2. An apparatus as claimed in claim 1, wherein said drive roller causes said developer carrier to move at a peripheral speed Sa higher than or equal to a peripheral speed Sb of said image carrier.
3. An apparatus as claimed in claim 1, wherein said pressing member comprises a cleaning blade used to scrape off the developing liquid fed to the outer periphery of said developer carrier.
4. An image forming apparatus using a developing liquid consisting of a dielectric carrier liquid and toner dispersed in said carrier liquid, and causing said developing liquid to form a layer on a developer carrier and contact an image carrier on which a latent image is electrostatically formed to thereby develop said latent image, said image forming apparatus comprising:
said developer carrier implemented by a hollow tubular member;
a drive roller rotatably disposed in a bore of said developer carrier for causing said developer carrier to rotate;
a pressing member pressed against an outer periphery of said developer carrier for exerting a pressure on said drive roller via said developer carrier; and
an applicator roller for applying the developing liquid to the outer periphery of said developer carrier,
wherein a frictional force Fa acting between an inner periphery of said developer carrier and an outer periphery of said drive roller while said drive roller is in rotation is selected to be greater than a frictional force Fb acting between the outer periphery of said developer carrier and said pressing member.
5. An apparatus as claimed in claim 4, wherein the inner periphery of said developer carrier driven by said drive roller in contact with said drive roller is at least partly covered with a high friction layer.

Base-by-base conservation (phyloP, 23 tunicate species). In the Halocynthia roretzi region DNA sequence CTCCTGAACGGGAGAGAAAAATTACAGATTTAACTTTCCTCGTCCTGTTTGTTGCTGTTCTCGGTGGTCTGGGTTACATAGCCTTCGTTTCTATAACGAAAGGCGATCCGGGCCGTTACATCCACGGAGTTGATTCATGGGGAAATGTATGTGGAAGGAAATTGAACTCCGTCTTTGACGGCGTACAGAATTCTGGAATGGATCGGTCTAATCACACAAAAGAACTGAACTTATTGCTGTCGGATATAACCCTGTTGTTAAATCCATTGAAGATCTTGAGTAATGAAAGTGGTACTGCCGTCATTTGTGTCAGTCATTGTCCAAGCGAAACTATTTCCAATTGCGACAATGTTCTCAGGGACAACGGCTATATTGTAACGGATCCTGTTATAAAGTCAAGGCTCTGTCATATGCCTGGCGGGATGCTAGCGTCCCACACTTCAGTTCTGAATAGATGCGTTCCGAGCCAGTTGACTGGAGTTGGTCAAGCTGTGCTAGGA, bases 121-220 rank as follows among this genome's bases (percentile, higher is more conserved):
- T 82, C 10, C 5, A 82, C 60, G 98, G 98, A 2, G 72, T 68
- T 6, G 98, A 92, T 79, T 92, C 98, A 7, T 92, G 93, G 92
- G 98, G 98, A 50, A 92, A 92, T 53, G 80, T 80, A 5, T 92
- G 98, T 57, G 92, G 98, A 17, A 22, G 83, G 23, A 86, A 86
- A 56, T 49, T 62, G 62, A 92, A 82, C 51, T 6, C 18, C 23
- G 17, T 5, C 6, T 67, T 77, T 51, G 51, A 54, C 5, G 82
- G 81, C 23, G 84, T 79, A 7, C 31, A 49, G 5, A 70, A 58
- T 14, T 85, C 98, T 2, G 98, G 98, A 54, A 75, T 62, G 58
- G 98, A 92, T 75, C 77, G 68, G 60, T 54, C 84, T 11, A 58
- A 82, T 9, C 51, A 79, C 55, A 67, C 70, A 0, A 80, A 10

6. An apparatus as claimed in claim 5, wherein said drive roller causes said developer carrier to move at a peripheral speed Sa higher than or equal to a peripheral speed Sb of said image carrier.
7. An apparatus as claimed in claim 6, wherein said pressing member comprises a cleaning blade used to scrape off the developing liquid fed to the outer periphery of said developer carrier.
8. An image forming apparatus using a developing liquid consisting of a dielectric carrier liquid and toner dispersed in said carrier liquid, and causing said developing liquid to form a layer on a developer carrier and contact an image carrier on which a latent image is electrostatically formed to thereby develop said latent image, said image forming apparatus comprising:
said developer carrier implemented by a hollow tubular member;
a drive roller rotatably disposed in a bore of said developer carrier for causing said developer carrier to rotate; and
a pressing member pressed against an outer periphery of said developer carrier for exerting a pressure on said drive roller via said developer carrier,